Your second statement has to do with content encoding the descriptions for RSS 1.0. Yes? What does that have to do the link? Or with semantics, for that matter?

Ken's response leads me to believe this is an old argument with a lot of material not present here -- a semantic problem -- so I may be talking to stuff that I'm reading but which is encoded based on previous conversations. Apologies if I'm off topic.

Posted by Shelley at

Dare, I've trying to get to your article but am having connection problems.

XSLT would be fine.  Can you point me to the project collecting them?  what common model are they using?  how are they solving the structure differences between source model and common model?  what techniques are they using to equate names and structure elements?  does the source of the XML provide that, and hopefully recognize the importance of making it clear and direct, or is it all third-party?  are they having an easier time of doing the mapping than the RDF folks have been having?

Posted by Ken MacLeod at

RE: Blind Spots

Yaaay Shelley,
  I was wondering about this very same thing but decided to hold my response. Even if all the links in a post are extracted, most of the times the link text doesn't stand on itys own without context. The best way to reduce this is to have a large database of links vs. link text and hope the cream floats to the top. At this point you would have reinvented Google.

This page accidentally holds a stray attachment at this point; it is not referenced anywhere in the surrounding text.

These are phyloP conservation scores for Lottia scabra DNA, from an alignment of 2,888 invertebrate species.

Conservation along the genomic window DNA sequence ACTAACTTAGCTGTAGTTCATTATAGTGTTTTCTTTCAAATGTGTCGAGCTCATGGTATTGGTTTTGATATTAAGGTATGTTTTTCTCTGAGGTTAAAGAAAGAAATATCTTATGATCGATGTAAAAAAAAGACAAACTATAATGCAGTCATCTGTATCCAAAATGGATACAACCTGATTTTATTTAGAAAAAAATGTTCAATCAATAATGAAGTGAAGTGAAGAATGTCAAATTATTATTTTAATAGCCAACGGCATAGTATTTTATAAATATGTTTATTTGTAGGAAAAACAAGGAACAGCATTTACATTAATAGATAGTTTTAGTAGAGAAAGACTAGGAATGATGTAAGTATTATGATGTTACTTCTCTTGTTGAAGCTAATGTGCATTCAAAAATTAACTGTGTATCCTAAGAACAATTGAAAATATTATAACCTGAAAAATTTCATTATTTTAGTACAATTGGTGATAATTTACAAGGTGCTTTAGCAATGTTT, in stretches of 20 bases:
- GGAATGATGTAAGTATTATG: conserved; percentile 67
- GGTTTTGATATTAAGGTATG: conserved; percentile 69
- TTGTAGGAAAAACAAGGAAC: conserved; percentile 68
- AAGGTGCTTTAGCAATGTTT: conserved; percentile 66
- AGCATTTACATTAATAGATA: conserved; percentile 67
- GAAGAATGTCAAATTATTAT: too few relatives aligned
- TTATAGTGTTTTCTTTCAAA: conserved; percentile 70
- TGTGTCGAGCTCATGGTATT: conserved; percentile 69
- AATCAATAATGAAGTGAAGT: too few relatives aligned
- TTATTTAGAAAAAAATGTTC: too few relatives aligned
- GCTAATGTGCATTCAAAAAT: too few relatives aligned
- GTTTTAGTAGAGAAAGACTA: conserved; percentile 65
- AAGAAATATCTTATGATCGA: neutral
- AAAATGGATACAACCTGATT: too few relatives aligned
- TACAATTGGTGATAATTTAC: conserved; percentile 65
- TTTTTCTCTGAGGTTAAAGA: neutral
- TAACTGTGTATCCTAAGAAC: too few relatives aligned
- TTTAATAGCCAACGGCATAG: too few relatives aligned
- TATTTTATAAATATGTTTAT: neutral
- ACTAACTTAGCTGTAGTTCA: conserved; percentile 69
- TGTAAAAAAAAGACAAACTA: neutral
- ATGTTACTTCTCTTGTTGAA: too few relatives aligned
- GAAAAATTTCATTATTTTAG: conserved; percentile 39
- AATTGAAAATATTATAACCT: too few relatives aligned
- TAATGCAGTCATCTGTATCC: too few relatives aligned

Message from Dare Obasanjo

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In response to my point about Atom choosing a wholly unique name for a "title" in Atom, Sam writes:

Question: What namespace is the title element in RSS 1.0?

The difference is that RSS 1.0 assumes a framework that equates names that mean the same thing.  Atom does not.

Posted by Ken MacLeod at

Shelley, queries such as this one, are what I had in mind.  Which, amusingly enough, should now include this blog entry.

And I didn't even have to reinvent Google to make it work.

Posted by Sam Ruby at

Sam,
If all you are interested in is local search then it seems you and the RDF folks are talking at cross purposes. The interesting thing is how to perform searches like the one you described across multiple data sources (i.e. weblogs) not how your home brew implementation works. Your implementation could as easily have been written using SQL and a relational database and besides a bunch of power users (not many considering that I offered to add XPath based search to RSS Bandit and none of my co-workers who use RSS Bandit thought it was interesting and I work on the XML team at MSFT) there wouldn't be anyone who would have reduced functionality.